Kent

Kent and Medway mental health trust improves but 'still needs work'

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Media captionKent & Medway Partnership Trust CQC report

A mental health trust has been rated as outstanding for being caring but needs more work on safety, a report has said.

Kent and Medway NHS and Social Care Partnership was rated as needing improvement in 2015, but the Care Quality Commission (CQC) has raised its rating to good.

However, it still had to address some areas, including safety, as a priority.

Trust boss Helen Greatorex said the CQC's feedback was being taken "very seriously".

Two years ago, a Dartford ward was singled out for unsafe administration of medicine and patients being made to wear incontinence pads when not needed.

Image caption The trust was told to improve high caseload numbers allocated to individual staff

Dr Paul Lelliott, the CQC's deputy chief inspector of hospitals, said there had been significant improvement in ensuring patients were protected against risks associated with unsafe management of medicines, and staff were "compassionate, kind and respectful of patients and their families".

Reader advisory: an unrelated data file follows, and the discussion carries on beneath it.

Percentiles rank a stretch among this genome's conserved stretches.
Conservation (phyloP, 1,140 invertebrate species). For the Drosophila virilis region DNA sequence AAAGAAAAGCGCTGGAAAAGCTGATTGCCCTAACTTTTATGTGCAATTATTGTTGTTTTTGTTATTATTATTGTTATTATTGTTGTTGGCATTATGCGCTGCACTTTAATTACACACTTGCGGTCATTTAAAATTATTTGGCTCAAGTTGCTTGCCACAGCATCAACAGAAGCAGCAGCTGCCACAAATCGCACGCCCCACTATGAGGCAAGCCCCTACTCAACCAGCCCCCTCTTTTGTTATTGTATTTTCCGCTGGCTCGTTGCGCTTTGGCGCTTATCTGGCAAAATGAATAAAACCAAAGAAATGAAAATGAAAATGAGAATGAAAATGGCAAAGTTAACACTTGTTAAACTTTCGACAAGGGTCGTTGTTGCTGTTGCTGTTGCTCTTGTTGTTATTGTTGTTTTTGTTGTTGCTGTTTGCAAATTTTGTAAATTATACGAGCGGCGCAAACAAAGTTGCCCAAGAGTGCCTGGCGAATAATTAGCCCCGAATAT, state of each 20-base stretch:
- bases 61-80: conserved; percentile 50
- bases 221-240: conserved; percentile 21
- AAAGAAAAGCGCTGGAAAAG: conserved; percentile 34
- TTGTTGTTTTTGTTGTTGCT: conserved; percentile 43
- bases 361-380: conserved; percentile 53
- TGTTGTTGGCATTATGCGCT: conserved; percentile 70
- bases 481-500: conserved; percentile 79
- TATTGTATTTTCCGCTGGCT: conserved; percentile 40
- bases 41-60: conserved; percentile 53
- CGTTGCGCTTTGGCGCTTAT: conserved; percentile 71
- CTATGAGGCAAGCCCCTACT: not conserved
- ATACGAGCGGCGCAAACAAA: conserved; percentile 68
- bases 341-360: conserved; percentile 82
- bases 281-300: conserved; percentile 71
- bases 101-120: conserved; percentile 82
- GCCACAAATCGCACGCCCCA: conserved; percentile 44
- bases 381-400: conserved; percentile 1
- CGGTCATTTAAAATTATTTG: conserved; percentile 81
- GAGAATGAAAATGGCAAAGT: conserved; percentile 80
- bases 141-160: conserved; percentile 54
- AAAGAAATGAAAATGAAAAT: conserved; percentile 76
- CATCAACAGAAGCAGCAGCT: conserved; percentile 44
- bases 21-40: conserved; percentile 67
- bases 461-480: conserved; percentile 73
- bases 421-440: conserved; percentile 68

But he said: "We also found some areas where the trust needed to make further improvements, including safety."

Good practice identified by inspectors included dementia care, rehabilitation work and support for carers.

'We have solutions'

The trust was told to improve high caseload numbers allocated to individual staff, review waiting lists and ensure it followed guidance on same-sex accommodation.

Inspectors also said that in the forensic inpatient and secure services, the trust had to protect patients and staff against the risks of unsuitable premises and equipment, including a review of bed frames to reduce the risk of ligatures.

Ms Greatorex said the trust was already working on improvements.

She said: "The CQC was uncompromising in their feedback in the areas we need to tackle but we take that very seriously.

"They are really serious problems, but we've got solutions."

Explaining the pressures on the trust, she said referrals were going up and a stigma about mental health issues was reducing.

She also said A&E units were under enormous pressures nationally and the trust was playing its part to fix the problem.


Analysis by Mark Norman, BBC South East health correspondent

Kent and Medway has a total of 83 buildings on 47 sites, including 16 hospitals with 518 beds.

The CQC has highlighted a series of issues that will need to be resolved - high caseloads, men and women sharing wards, unsuitable premises and equipment, and even the risk of patients using bed frames which could lead to injuries.

The trust says it recognises the problems and is addressing them "systematically".

The chief executive has acknowledged the issues and added the pressure of recruiting staff, coping with busy A&E departments and tight financial constraints made it tough, but she was very clear she wanted to see the trust rated "outstanding" in 18 months time.

Only two other mental health trusts in England are rated as highly. Can it be done here?


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